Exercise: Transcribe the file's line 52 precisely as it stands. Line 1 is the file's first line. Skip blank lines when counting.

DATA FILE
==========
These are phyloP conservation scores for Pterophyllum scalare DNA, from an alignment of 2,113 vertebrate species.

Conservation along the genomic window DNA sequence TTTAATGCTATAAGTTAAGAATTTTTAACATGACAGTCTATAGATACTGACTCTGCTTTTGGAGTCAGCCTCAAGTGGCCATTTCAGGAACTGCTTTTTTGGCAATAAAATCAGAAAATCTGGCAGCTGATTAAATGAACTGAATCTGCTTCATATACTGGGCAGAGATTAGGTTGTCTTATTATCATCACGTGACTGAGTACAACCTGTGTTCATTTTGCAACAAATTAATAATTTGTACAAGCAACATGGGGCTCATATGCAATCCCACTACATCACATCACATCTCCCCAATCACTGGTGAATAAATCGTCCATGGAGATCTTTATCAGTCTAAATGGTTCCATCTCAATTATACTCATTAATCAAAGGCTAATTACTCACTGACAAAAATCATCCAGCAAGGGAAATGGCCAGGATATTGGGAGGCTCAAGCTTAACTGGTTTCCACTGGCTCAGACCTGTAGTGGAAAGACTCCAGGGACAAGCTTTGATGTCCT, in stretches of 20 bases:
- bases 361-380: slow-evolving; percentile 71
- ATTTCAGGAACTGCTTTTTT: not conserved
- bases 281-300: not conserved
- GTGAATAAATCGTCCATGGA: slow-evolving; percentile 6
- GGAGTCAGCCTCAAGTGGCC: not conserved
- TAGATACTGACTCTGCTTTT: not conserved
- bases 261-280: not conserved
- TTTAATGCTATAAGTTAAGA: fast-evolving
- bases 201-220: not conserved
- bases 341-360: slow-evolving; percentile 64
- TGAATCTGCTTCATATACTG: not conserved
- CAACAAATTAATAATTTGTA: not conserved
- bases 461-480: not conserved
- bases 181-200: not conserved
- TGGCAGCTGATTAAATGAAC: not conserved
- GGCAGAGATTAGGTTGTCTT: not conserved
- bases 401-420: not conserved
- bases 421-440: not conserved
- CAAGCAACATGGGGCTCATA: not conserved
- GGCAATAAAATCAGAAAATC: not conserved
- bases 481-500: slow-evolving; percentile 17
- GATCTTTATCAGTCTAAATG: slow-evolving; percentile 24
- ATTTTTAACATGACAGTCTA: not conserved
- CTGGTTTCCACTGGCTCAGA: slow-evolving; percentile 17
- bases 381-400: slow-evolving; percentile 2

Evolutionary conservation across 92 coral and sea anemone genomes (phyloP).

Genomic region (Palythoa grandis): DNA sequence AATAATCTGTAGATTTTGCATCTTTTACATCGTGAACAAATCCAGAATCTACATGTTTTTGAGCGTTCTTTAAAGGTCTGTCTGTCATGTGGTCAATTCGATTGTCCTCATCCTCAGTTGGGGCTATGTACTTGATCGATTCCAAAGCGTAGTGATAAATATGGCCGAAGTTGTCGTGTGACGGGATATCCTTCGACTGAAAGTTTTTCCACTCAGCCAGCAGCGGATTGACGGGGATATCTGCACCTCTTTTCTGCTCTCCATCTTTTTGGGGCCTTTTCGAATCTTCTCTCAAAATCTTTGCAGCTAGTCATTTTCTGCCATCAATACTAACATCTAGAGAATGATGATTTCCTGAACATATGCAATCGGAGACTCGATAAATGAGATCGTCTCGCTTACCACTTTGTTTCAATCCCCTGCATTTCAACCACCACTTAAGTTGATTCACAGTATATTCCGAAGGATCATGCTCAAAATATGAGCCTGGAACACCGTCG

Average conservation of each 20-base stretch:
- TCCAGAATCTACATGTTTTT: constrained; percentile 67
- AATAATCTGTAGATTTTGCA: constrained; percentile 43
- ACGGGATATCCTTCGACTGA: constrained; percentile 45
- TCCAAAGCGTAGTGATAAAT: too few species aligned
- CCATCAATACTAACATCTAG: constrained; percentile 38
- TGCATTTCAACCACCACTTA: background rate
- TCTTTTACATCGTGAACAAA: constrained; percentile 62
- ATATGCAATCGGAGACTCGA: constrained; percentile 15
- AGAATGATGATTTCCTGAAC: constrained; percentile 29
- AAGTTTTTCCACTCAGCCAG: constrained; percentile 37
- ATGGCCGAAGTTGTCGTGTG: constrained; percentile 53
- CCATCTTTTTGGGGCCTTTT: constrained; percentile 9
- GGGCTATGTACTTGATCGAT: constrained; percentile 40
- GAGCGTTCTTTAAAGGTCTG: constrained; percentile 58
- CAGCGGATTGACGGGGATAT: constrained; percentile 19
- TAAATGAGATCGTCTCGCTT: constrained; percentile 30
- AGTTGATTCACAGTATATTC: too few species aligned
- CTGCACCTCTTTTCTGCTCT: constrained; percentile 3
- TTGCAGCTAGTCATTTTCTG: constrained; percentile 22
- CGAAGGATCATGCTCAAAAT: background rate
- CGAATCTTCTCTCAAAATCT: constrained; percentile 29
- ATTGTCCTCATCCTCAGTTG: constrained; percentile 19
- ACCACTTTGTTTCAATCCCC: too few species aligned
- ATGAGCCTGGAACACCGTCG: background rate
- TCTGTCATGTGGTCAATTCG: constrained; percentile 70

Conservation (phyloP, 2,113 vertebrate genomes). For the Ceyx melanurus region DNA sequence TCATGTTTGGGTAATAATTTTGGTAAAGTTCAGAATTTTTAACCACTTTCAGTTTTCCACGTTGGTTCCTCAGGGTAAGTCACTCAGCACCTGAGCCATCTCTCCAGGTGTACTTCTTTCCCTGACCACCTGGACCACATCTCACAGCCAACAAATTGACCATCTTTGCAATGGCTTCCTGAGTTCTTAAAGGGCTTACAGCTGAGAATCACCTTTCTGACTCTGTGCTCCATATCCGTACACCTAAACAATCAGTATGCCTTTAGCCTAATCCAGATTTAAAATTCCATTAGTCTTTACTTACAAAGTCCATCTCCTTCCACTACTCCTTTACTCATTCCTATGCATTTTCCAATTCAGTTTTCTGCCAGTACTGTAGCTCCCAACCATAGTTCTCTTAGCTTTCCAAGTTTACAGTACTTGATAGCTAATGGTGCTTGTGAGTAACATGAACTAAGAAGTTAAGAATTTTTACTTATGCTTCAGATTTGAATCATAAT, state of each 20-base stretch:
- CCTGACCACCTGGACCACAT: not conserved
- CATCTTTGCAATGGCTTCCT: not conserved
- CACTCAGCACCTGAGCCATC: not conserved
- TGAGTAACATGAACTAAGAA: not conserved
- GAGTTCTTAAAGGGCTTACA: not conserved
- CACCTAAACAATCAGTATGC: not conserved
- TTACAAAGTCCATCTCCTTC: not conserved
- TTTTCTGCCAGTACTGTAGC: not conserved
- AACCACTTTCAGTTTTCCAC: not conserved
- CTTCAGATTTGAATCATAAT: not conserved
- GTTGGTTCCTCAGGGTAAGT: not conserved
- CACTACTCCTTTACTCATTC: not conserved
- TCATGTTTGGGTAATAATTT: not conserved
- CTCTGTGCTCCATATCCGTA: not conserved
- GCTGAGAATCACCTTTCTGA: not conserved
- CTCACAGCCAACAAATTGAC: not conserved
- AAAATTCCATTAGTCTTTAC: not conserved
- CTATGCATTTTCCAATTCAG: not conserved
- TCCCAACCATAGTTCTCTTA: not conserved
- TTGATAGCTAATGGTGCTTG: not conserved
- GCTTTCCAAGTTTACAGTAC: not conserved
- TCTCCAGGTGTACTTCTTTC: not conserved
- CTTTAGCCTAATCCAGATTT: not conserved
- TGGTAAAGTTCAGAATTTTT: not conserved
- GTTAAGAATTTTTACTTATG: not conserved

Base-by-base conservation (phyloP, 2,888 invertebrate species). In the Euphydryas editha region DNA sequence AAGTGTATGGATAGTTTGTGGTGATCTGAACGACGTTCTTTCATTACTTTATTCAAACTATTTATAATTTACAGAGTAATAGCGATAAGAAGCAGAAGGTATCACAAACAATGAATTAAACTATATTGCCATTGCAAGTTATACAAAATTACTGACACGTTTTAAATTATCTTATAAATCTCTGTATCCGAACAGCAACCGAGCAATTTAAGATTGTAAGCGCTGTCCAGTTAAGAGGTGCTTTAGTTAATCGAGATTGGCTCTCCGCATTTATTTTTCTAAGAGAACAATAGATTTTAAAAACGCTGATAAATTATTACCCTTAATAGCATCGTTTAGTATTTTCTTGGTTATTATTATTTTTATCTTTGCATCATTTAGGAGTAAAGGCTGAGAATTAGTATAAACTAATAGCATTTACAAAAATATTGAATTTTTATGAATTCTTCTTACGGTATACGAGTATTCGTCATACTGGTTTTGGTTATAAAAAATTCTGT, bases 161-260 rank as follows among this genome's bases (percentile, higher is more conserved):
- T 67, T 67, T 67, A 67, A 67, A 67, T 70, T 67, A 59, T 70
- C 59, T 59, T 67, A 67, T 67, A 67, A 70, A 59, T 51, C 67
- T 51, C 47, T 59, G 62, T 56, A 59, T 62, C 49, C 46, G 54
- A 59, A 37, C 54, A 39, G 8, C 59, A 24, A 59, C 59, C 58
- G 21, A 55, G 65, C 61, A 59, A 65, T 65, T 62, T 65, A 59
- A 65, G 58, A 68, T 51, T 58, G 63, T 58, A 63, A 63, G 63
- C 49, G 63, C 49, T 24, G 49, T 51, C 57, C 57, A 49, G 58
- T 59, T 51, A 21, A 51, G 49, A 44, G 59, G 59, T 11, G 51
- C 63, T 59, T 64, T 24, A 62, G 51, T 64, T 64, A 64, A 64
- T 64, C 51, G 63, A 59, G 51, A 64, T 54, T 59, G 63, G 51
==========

- ATTGTCCTCATCCTCAGTTG: constrained; percentile 19